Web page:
I’m not in a band. You never know what might come along, but it’s safe to say that my home base is YouTube. I recently signed with Maker Studios. They work with and create video content for YouTube’s most talented artists. I really love the world of new media and I am planning to explore it further.
Tell me a bit about your website and your YouTube site. What was the inspiration to shoot yourself doing covers?
The first videos I uploaded were intended to be a demo of my playing, since I wasn’t on any records. I tried to come up with a way to feature my playing. I had a few videos up at the time. There was one video, of my first ever drum cover; I played in my bedroom a cover for “Judith” by A Perfect Circle that had about a half million views on it. I noticed that there was a lot of interest. Then I shot the “Toxicity” cover with Jennifer and Christine on electric violins. We shot that as an audition video for “America’s Got Talent.” Nothing ever happened with that, but we posted the video on YouTube and it got millions of views after a couple of months. So many people were asking for more, and since I wasn’t able to make that happen with the girls I went a head and did my own thing and started shooting drum covers.
What goes into shooting one of your videos?
First I decide on a song. Then I start learning it; that can take between one to seven days, depending on how hard the song is, both learning the parts and remembering the whole song in one take. Then a shooting day–cameras setup, lighting, sound check and shooting the video. After that, audio mix, video editing and uploading the vid. It’s not an easy process but now that I have shot more than 70 videos, it’s much easier than when I was just starting.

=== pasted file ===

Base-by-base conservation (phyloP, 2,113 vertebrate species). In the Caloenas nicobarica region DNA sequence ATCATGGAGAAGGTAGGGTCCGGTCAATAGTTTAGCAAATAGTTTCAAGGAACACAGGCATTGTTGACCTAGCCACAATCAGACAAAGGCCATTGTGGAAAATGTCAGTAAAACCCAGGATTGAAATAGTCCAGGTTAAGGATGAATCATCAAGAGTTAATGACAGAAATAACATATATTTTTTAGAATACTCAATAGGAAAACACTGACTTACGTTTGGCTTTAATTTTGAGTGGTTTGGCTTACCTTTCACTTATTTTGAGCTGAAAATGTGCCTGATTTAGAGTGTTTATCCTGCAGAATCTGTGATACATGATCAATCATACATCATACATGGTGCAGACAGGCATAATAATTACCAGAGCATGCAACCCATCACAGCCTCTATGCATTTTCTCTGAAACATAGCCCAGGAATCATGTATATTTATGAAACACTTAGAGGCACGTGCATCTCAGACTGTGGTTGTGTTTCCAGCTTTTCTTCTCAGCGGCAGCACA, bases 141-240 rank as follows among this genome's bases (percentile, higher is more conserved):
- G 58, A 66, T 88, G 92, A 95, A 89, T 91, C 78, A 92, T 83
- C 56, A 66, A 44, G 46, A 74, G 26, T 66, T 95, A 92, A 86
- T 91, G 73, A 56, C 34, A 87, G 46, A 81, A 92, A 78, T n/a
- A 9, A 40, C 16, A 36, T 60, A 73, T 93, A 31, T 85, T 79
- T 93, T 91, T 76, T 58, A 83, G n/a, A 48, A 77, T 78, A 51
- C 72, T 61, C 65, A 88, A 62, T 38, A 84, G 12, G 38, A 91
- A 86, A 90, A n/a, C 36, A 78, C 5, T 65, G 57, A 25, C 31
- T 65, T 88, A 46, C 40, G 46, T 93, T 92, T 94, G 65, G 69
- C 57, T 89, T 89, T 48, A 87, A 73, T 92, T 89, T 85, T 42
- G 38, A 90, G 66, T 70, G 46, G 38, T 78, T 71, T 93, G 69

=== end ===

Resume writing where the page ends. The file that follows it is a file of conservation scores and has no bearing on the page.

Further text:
How do you choose your material?
It’s a mix between my favourite songs and suggestions.
Where do you see the YouTube formula headed in the years to come?
Tough one…I’m not sure but I do think that YouTube is the future. People want to interact, they want to know who you are, what you do, how you do it, and they want to be able to comment and be a part it. I think it’s awesome.
Is it possible musicians will earn their living via a YouTube channel? Do you earn an income from your YouTube channel?
Yes, it is possible to make money off of YouTube, but only if the content you create is 100% original. I can’t monetize on any of the drum covers because I use the background tracks, but everybody should come to my 100% original vlogging channel, “MeytalsWorld,” and see lots of videos there so that I can keep this project alive!
Where do you feel you want to take your web presence?
I don’t have it all mapped out yet, but it will most likely continue to be awesome.
Why do you feel the YouTube phenomenon has become so popular among drummers?
YouTube is the best source of information, not only drumming. You can look up anything you want to learn in the whole world, anything that interests or inspires you as a drummer. I can tell you that if there’s anything you want to learn, from rudiments to reading, to how to play the hardest song, someone probably posted a video of it on YouTube.
What do you practice when you practice? How often do you practice?
I have my own studio where I can play 24/7. I’m usually there every day from 9am till 5pm, either practicing my rudiments, learning a new song for a video or shooting a new video.
What can we look forward to from you in 2012?
I recently signed up with a YouTube production/talent management company Maker Studios. Maker are responsible for some of the most successful YouTube channels, and together we are going to produce lots of exciting content. 2012 will be a great year!
Visit Meytal online: http://www.meytalcohen.com/
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About the Author
Sean has 15 years experience behind the kit, studying under greats like Mitch Dorge and participating in master classes with Dom Famularo and Zoro. It was these life-changing exchanges that prompted the Canadian-born drummer to create a global drumming community, The Black Page, that was easily accessible to drummers of all backgrounds and levels of expertise. In addition to his work with BP, Sean is one-half of the world soul group The Mitchells.